The fight to block Obama from appointing a radical to the Supreme Court will be the GOP’s Waterloo. The outcome of this imbroglio will by itself determine whether there was any value in electing a GOP Senate in 2014 and whether there is any utility in continuing to invest political capital in this fledgling party.
Sadly, it appears that the tried and tested capitulation game has already begun.
The playbook is the same every time. Even in the face of less consequential political fights, Republicans start out talking tough. Then, leadership allows the weakest liberal members to begin dissenting from the party line and even trash talking the party to the media. Next, leadership says they have to embark on the legislative process to be fair but still oppose the initiative and will personally fight against it. Then, depending on how many votes it needs to pass, they decide whether to throw in with the liberal Republicans.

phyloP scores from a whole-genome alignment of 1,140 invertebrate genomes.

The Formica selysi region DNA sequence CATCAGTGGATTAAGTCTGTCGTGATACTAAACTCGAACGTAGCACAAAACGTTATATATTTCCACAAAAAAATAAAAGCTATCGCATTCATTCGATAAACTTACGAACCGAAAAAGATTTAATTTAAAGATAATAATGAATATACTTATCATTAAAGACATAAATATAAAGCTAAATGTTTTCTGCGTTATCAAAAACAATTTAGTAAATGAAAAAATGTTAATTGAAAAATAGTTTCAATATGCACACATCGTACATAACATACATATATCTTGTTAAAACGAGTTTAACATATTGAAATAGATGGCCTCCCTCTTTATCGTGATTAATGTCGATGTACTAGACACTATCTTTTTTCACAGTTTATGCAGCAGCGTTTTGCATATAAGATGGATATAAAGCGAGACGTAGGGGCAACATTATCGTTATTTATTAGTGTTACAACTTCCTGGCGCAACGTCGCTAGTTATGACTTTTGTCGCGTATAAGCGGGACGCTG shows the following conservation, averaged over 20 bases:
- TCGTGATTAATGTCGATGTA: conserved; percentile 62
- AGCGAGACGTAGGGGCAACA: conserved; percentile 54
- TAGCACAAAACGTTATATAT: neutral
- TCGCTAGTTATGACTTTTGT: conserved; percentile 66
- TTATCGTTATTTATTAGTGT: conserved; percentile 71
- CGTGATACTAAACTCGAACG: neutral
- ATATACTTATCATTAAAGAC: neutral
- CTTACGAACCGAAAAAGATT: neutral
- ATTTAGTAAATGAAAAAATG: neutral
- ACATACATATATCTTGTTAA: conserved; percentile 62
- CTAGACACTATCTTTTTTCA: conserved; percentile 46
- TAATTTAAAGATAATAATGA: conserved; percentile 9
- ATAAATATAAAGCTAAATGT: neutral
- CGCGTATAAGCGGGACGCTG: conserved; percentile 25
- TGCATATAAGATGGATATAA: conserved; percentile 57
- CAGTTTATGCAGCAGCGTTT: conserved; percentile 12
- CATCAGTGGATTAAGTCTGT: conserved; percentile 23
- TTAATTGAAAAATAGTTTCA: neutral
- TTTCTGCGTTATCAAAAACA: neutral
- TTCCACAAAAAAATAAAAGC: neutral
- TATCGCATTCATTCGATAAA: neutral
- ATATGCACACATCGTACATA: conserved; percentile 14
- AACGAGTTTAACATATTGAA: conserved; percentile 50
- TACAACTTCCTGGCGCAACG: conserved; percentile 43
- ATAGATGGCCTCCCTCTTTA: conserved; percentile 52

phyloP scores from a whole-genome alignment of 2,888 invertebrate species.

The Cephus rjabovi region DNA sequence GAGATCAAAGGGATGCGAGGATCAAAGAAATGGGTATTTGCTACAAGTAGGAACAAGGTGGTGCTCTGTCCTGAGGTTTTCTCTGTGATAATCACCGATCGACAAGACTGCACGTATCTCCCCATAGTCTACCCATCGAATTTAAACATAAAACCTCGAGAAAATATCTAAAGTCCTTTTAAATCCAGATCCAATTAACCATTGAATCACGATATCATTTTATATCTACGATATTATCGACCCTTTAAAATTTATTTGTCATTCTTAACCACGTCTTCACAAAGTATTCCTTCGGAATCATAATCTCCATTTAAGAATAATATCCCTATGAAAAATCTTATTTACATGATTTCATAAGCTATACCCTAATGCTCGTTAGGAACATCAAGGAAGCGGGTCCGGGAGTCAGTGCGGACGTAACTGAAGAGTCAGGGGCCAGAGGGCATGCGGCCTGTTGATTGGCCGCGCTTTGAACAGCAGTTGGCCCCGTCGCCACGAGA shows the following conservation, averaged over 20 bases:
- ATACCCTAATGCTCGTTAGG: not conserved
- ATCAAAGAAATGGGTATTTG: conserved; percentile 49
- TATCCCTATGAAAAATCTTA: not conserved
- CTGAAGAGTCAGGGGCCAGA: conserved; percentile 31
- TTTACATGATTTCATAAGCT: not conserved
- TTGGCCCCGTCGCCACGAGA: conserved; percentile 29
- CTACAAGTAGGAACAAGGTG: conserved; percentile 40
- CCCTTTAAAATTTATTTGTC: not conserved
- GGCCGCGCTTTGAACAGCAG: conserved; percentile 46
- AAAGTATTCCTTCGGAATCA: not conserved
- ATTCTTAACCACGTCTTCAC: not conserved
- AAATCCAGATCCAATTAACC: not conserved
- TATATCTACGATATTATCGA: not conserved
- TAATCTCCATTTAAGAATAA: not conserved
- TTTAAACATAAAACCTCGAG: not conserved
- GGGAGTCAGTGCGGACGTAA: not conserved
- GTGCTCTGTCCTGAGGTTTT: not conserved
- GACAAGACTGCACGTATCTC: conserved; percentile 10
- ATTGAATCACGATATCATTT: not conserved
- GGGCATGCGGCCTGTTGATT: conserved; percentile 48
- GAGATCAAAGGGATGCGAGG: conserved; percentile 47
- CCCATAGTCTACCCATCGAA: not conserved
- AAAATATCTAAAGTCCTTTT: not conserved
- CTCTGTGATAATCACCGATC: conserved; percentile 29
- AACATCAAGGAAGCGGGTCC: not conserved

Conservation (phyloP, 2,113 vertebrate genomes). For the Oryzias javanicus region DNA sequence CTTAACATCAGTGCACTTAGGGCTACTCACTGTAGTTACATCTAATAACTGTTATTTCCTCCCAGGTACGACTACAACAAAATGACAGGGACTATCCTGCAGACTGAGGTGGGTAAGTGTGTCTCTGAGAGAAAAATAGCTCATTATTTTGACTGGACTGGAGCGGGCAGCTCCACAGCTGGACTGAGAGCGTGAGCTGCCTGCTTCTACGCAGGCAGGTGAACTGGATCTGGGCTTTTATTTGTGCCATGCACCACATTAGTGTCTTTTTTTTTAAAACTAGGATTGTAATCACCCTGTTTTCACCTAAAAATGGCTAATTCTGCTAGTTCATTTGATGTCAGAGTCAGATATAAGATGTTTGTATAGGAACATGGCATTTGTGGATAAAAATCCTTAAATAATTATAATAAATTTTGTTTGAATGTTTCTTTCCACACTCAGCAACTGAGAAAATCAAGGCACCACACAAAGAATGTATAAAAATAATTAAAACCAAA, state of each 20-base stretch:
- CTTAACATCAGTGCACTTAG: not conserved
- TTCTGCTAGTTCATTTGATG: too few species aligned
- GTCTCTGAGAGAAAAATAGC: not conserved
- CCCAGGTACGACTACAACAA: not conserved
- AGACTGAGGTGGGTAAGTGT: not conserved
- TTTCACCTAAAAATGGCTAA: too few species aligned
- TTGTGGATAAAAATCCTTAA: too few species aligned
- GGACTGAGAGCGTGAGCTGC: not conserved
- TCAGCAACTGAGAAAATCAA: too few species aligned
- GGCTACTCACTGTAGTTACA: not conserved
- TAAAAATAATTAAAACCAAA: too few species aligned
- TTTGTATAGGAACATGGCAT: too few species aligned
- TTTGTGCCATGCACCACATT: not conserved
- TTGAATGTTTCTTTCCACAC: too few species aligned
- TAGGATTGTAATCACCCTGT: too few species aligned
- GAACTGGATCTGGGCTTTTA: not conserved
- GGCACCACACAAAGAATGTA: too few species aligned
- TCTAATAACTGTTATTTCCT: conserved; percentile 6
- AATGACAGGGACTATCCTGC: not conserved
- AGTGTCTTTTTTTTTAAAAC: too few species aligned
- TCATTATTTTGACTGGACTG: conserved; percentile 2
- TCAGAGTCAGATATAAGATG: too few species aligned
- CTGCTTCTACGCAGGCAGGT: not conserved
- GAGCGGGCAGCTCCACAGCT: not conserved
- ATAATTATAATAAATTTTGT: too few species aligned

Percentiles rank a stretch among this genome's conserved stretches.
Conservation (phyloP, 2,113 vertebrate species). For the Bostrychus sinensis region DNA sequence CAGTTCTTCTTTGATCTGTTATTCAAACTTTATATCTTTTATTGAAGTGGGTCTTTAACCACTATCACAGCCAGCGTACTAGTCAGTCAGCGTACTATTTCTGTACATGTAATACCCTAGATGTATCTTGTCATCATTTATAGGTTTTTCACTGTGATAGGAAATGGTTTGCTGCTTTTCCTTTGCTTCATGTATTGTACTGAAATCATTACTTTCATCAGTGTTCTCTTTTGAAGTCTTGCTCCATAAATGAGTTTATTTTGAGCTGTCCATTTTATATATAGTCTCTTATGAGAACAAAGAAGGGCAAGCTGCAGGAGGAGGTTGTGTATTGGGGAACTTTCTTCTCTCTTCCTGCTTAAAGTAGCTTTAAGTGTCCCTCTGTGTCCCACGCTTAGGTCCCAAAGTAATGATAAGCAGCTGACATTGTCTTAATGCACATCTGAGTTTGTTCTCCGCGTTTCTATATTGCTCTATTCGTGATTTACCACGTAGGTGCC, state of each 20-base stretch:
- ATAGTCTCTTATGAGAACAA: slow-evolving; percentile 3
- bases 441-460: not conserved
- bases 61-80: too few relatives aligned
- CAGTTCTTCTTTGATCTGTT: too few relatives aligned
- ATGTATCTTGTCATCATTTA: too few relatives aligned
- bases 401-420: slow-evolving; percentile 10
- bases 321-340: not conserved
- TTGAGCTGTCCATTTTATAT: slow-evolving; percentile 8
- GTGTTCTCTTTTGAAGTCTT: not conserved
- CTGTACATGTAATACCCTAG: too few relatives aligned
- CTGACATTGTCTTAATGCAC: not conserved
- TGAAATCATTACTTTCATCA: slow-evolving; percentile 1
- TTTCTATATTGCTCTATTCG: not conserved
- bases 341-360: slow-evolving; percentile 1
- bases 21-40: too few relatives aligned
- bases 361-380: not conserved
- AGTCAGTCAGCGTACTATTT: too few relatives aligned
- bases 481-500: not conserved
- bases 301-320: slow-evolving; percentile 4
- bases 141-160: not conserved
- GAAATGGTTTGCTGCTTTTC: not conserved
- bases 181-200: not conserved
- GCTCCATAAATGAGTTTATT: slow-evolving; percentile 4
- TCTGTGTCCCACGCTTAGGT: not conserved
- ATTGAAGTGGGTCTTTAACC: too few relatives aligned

The minute Obama announced his intention to nominate a replacement for Justice Scalia, thereby making the existing liberal advantage on the court complete and irrevocable, Republican leaders had no choice but to categorically oppose it. After all, the party is already hanging by a thread with the base.
Yesterday, the dominos began to fall. While Sens. McConnell, Hatch, and other senior leadership members were still talking tough, liberal Sen. Dean Heller (R-NV) announced his support for Obama to put forth a “consensus” nominee. And although Sen. John Cornyn (R-TX), the Majority Whip, reiterated his desire that the next president fill the vacancy, he said that holding hearings is entirely up to the Judiciary Committee Chairman and scheduling a floor vote is entirely up to McConnell.
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